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The Troublesome Offspring of Cardinal Guzman is the hilarious sequel to The War of Don Emmanuel's Nether Parts and continues the history of the surreal South American country which de Bernieres created in that book. The president is still undertaking his bizarre search for sexual fulfilment with his ex-stripper wife, this time travelling to Paris for the fitting of a mechanical device to extend the length of his erections. The government continue with their unbelievable corruption to govern the country in their inept manner, staging pretend assassinations, petitioning FIFA to have a penalty decision against the country's football team reversed and funding guerrillas fighting in the jungle. A pantheon of private demons visits Cardinal Guzman and in an effort to rid himself of them he launches a horrifying Inquisition upon the country. The Inquisition descends upon the unsuspecting populace to root out heresies and unbelievers. The citizens of Cochadebajo de los Gatos continue to establish their idyllic neo-civilisation in the mountains, the ex-whores, ex-guerrillas, de-frocked priest and giant black cats living their lives apart from the rest of the country. They entertain the British Ambassador, bring down a helicopter and finally come to a spectacular confrontation with the Inquisition. I loved this book as much as Don Emmanuel and Captain Corelli, Louis de Berniers writing style is wonderful; his sense of humour is perverse and slightly black but very entertaining. The book includes chapters such as "In Which His Excellency President Veracruz Wins The General Election Without Rigging It Very Much", "An Apocalypse Of Embarrassment Strikes The City" and "In Which Dionisio Humanely Miscalculates" The characters introduced in Don Emmanuel are here enlarged upon and we grow to love them even more, along with the new friends we meet. Many of the characters remain from Don Em manuel including; Dolores the whore who has now opened a restaurant and is now a whore only on Friday & Saturday nights, Father Garcia who is visited by the Inquisition and saved by St Dominic and the Conde Pompeyo Xavier de Estremadura the resurrected conquistador, and of course the enormous black jaguars which live amongst the people. The new characters include a Mexican musicologist who is wooed by identical twin sisters without realising there are two of them and then marries both because, according to Father Garcia they were made from a single split egg and therefore, scientifically speaking, and in the eyes of God, they are only one person. And of course the eponymous Cardinal Guzman who has fathered a son on his housekeeper and then holds himself responsible for the death of this boy, at this point he begins to suffer terrible stomach pains and believes himself to be giving birth to evil spirits - the "offspring" of the title. Some of the funniest passages in the book are the stories of life in Cochedabajo and many of these are related in the first person by the Mexican musicologist and one of the best is the tale of "How We Brought The Tractors From Chiriguana To Cochedebajo de los Gatos" which is achieved by the use of a helicopter gunship and several army engineers. Interspersed with this are the "Submissions of the Holy Office to His Eminence" - the reports of the Inquisition to Cardinal Guzman on the heresies they have rooted out. Their mission is set to climax in a spectacular confrontation with the inhabitants of Cochedebajo. This book is unlike anything else you will have read and is a wonderfully imaginative story that will keep you entertained throughout. I read it on holiday in about two days and loved it, much better than Captain Corelli but much less well known. De Bernieres country and its people are a wonderful creation and you are completely drawn into their strange, esoteri c, magical world. It's a farce, it's a comedy, it's a morality tale, it's.....The troublesome Offspring of Cardinal Guzman and it's unique. Enjoy.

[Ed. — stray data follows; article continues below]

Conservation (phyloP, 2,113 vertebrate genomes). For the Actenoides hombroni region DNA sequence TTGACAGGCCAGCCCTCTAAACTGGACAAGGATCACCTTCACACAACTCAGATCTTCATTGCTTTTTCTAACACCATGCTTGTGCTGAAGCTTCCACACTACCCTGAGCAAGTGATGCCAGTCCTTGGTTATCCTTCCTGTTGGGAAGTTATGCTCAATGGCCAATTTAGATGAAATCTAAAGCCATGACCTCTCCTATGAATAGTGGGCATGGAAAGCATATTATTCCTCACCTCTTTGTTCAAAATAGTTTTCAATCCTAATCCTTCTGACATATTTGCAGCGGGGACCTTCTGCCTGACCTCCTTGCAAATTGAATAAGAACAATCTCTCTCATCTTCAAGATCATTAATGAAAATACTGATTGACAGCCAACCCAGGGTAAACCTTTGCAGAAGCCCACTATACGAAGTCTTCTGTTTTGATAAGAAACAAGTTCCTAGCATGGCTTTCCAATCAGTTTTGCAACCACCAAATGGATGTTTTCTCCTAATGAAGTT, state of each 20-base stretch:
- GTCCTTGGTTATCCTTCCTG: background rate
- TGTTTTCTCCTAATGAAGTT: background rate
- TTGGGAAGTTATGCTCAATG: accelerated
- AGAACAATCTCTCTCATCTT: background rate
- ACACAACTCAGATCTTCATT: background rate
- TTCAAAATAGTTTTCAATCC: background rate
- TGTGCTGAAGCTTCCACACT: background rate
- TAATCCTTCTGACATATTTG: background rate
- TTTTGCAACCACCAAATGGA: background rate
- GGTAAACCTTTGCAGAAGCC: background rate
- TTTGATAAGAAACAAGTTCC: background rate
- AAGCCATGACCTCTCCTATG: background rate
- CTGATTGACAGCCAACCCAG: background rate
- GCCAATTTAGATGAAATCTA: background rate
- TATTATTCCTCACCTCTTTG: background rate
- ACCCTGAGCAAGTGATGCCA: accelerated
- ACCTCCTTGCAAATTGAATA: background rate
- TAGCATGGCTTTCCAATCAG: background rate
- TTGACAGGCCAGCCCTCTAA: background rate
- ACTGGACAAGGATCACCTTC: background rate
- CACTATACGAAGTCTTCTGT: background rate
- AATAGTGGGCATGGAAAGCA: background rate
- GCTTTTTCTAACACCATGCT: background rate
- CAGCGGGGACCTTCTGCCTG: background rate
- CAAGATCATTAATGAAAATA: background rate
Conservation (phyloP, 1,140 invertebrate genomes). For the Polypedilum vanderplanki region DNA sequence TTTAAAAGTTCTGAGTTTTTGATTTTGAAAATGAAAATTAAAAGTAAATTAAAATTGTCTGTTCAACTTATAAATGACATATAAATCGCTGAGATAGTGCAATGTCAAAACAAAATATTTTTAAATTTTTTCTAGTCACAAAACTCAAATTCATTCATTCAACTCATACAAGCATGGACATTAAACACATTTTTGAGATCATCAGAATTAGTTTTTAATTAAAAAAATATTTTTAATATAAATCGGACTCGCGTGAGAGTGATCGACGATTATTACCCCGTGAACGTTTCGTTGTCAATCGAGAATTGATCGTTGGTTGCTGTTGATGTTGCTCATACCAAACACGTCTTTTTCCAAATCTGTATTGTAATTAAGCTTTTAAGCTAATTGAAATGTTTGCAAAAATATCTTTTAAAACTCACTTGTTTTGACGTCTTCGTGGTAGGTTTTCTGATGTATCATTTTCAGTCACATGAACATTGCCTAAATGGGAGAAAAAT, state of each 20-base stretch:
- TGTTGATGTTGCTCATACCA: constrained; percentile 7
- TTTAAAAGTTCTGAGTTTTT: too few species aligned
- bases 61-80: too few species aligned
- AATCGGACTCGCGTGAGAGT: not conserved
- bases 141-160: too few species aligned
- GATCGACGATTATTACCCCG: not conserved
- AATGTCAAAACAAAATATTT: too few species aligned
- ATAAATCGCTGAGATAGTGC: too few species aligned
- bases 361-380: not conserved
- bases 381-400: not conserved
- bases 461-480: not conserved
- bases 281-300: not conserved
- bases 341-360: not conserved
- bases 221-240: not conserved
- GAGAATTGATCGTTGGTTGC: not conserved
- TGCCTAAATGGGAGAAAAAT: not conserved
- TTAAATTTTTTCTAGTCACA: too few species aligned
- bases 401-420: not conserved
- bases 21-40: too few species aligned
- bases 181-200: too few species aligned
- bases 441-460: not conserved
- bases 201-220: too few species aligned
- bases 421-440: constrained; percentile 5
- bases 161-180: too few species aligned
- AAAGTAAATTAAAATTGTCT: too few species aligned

The third part of a trilogy, following The War of Don Emmanuel's Nether Parts, which won the Commonwealth Writers Prize for Best First Fiction. The author expands his panorama of South American life with a story full of quizzical events, where farce and tragedy interbreed.